While coaching my son’s tri-county basketball team this season, I was constantly amazed at the quality and fabulous schools we played basketball against in: Lodi, McFarland, Sun Prairie, Middleton, Verona, Oregon…….they were beautiful facilities in the elementary and Jr. High schools and it made Jefferson and Crestwood (my equivilants) look like dumps.
    Why were these schools in such new and great shape? Because parents have moved at a high rate to these communities and these communities have benefited by their entrance into their tax base and MMSD has suffered. Sorry but I don’t believe moving out the “extras” is a good long term plan. Memorial has 400 kids that show up for their basketball games to cheer and enjoy community support, there are gymnist, swimmers, basketball players, cross country……..and they all have an interest in participating in their community school. There are many students, many of my basketball boys included, that go to school to participate in these activities, just as my daughter so enjoys her chorus and dance.
    These extra curricullar are after school,not in school time, and parents pay ALOT for them to participate. I did not pay one dime for my daughter to sing and I paid very little for my son to play the tuba but they are included in the school day, in the budget and are valued. I know athletics and extras are not valued by many, but our school district has so little to make it a desirable community school. Why take the only community building asset and eliminate it? There are NO JR HIGH sports in this district, most extras are taught by parents willing to give their time and money and the district plays very little part in that roll. The High School level seems to be piece-mealed together by a string and more volunteers and some paid coaches at each level. Lots of High School students participate through MSCR and that requires more parent volunteers.
    Perhaps where the 2 million is spent could be discussed. I am sure having a couple of football fields, baseball fields, and soccer fields can cost money and perhaps that is not managed well. I know East does not have a Gym or a field of its own and West uses the Memorial field, so its not like Texas where 17 million dollar referendums are passed to build stadiums for one school, so perhaps we are spending too much in the extra curricula area. I just think we will see more families leave that want there children to experience that wonderful school community experience if we cut the extras out. And then we will have even more budgetary problems.

  19. Mary,
    I hope that you’ll speak directly to the board members and ask them to have the discussion that you’re suggesting. That would be great.

  20. Well, I certainly seem to have touched a nerve here. I would like to point out that nowhere did I suggest that people shouldn’t question how money is used–I questioned whether or not our taxes were too high. I do recognize that for people who bought their homes years ago and have now retired, property taxes are a different problem (and one that I believe is deserving of some attention). However, I also stand by my assertion that this community can afford to support its schools (and many other services as well). For a large number of families in this community, the standard of living is very high. Despite the fact that some choose to take my comments personally, this is a long standing view of mine and one that I have expressed in other strands on this blog over the 6 or 7 months that I have been part of the conversations. I am not just a teacher, I am also a community member (and have been for over 30 years), a parent, and a taxpayer. I am grateful to have enough money to own a home (mortgage not withstanding 🙂 ); to eat out when none of us feel like cooking; to take small vacations; and to be able sign my children up for gymnastics or dance or other activities in which they choose to participate. We do not have the financial freedom to do everything we would like–not by a long shot. However, unlike may of the families I work with (who are also working long days in exhausting jobs) we lack for nothing that we truly NEED. Am I “missing the point”? Only if it is assumed that there is only one point to be considered in the discussion of Carol’s proposal. Again, I am not suggesting that the community is not entitled to its diverse opinions about how money is spent in the district. I am simply suggesting that we are a community with the ABILITY to afford quality schools. Whether we CHOOSE to do so is an entirely separate matter.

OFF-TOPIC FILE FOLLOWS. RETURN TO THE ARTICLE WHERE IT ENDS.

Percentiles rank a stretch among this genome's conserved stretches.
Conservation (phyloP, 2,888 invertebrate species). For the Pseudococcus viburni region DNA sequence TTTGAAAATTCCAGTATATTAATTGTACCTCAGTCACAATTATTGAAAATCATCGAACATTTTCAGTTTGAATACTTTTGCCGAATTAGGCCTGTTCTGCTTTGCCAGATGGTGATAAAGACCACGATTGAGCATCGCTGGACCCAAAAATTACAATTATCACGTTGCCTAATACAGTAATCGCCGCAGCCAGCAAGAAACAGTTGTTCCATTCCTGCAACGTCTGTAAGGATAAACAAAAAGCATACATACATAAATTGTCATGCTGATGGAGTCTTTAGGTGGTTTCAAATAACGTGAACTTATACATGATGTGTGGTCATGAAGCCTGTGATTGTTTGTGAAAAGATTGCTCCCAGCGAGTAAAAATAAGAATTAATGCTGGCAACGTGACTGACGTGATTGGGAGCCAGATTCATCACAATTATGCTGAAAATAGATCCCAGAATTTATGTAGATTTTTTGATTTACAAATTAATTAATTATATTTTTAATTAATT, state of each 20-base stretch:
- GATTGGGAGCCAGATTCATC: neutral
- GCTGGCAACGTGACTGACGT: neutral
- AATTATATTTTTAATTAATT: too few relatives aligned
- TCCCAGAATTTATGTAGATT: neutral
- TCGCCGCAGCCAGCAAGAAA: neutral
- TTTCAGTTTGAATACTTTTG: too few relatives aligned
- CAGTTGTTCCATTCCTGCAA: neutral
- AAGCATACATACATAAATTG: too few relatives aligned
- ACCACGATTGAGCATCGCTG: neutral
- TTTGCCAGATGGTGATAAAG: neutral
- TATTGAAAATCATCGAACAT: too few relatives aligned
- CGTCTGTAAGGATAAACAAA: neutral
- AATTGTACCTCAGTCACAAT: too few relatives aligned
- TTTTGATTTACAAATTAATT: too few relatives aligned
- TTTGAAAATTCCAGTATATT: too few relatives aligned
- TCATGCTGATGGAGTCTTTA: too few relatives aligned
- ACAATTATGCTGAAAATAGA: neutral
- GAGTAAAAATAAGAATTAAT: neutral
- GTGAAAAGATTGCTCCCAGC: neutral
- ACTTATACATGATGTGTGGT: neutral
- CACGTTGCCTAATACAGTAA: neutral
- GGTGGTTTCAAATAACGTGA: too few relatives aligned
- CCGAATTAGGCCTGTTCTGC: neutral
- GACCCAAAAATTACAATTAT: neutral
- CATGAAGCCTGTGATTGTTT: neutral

21. The issue to me is putting everything on the table and working together to figure out how we pay for that – referendums, grants, private funding, for example. I do not see sports, or extracurricular activities, as a “thorn” in the budget. I just cannot support putting curriculum courses/classes to a referendum when extracurricular activities are not on the table. If we are going to referendum, it should be for the extracurricular activities, if the community does not want to set up different funding models. I just don’t get how we can put class size and courses at risk on a referendum first.
    Mary, fyi, the singing your daughter does or tuba your son plays are required by state law to be offered to children during the day as are art, physical education, health classes, math, reading, etc. Additionally, parents pay a lot for lots of things for their kids – private lessons for music can easily be $2,000 per year.